The amount of money that you can inherit before having to pay tax is dependent upon your relationship with the deceased. Dutch inheritance tax rates and gift tax rates are the same.
The 2021 rates for inheritance tax in the Netherlands are:
- Spouse/partner and children: A tax-free allowance of €661,328 is available. After this, tax is charged at 10% on inheritance below €126,723 and 20% on any inheritance above the threshold.
- Grandchildren: A tax-free allowance of €20,946 is available. After this, tax is charged at 18% below €126,723 or 36% above.
- All others: A tax-free allowance of €2,208 is available. Tax is charged at 30% below €126,723 or 40% above.
Read more in our guide to inheritance tax in the Netherlands.
Company taxes and BTW rates in the Netherlands
Public and private companies in the Netherlands are subject to Dutch corporate tax on their profits.
In 2021, if the taxable amount is less than €245,000, a corporate tax rate of 15% applies. However, if the taxable amount is €245,000 or higher, companies are liable to pay a corporate tax rate of 25%.
Certain companies can apply for an exemption to access lower corporate tax rates. However, non-resident entities only have a limited tax liability concerning income from Dutch sources.
If you supply goods or services in the Netherlands you will probably need to charge BTW. You must show the amount clearly on the invoice. There are three different BTW tariffs: 0%, 9%, and 21%.
Import and export taxes in the Netherlands
If you import goods into the Netherlands from outside the European Union (EU), you will usually have to pay import duties and VAT. In some cases, you also have to pay excise duty, consumption tax, and other levies.
Import duties are levied on imported goods. The authorities collect the duty and transfer the sums collected to the EU. All member states can retain a portion of the import duties that they collect to cover collection costs. However, while customs authorities don’t levy import duties on products traded between EU member states, VAT is payable. The VAT rate is the same as that which applies to supplies of goods and services in the Netherlands.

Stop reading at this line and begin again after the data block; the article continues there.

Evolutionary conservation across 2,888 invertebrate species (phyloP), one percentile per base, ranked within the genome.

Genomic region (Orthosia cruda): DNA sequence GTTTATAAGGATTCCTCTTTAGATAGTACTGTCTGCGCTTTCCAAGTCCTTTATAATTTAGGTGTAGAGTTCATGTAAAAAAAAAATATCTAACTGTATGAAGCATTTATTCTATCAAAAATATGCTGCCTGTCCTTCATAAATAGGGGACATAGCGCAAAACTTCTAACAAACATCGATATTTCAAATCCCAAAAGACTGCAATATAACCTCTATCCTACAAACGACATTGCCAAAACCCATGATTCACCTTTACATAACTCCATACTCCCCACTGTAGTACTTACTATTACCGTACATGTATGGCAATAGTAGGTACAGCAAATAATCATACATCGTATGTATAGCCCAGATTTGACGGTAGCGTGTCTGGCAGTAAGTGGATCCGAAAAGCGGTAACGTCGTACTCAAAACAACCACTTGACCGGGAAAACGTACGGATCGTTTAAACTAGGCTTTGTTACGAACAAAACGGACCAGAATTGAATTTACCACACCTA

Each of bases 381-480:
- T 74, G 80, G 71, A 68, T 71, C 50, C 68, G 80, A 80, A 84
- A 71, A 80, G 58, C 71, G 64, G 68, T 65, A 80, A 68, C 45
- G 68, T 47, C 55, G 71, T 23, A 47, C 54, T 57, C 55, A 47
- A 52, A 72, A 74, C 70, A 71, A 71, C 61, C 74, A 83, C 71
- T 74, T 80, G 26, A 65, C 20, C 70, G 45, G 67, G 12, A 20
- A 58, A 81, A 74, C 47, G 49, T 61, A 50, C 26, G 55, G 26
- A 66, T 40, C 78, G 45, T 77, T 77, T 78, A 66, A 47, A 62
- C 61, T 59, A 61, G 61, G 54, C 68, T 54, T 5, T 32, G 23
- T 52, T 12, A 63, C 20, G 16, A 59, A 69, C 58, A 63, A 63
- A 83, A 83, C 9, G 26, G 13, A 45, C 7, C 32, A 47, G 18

Excise goods such as alcoholic beverages, tobacco products, and mineral oils have to pay excise duty. Consumption tax is also payable on imports of non-alcoholic beverages.
In some cases, other levies are payable on imported goods – for instance, agricultural products or industrial products – to prevent products from coming onto the European market at exceptionally low prices.
Tax advice in the Netherlands
As the Dutch tax system can be fairly complicated, there is a wide range of tax professionals and services in the Netherlands ready to help you. Furthermore, many of them offer their services in English or other European languages. You can find a list of tax advisors in Amsterdam in our directory.
The website Business.gov.nl also provides a list of several Dutch organizations that can provide information for freelancers and self-employed professionals.
- The Dutch tax authority (Belastingdienst): This provides extensive information in English and offers downloadable forms and brochures about the Dutch tax system. However, e-mail queries are not possible.
- TaxLine: 0800 0543. The central information line for residents, agents only speak Dutch; Monday to Thursday: 8:00–20:00, Friday: 8:00–17:00.
- Information line for non-resident tax issues: 055 538 5385 or +31 555 385 385. This covers businesses and individuals based abroad who are liable for Dutch tax, as well as those classified as non-residents.
- The Ministry of Finance: Provides details of the Dutch government’s financial policies including the 30% facility in Dutch; as well as information in English.
- Dutch customs authority: Provides information in English regarding duties payable and procedures for individuals and businesses. If you move to the Netherlands from outside the EU, you can download an application form for exemptions on removable goods.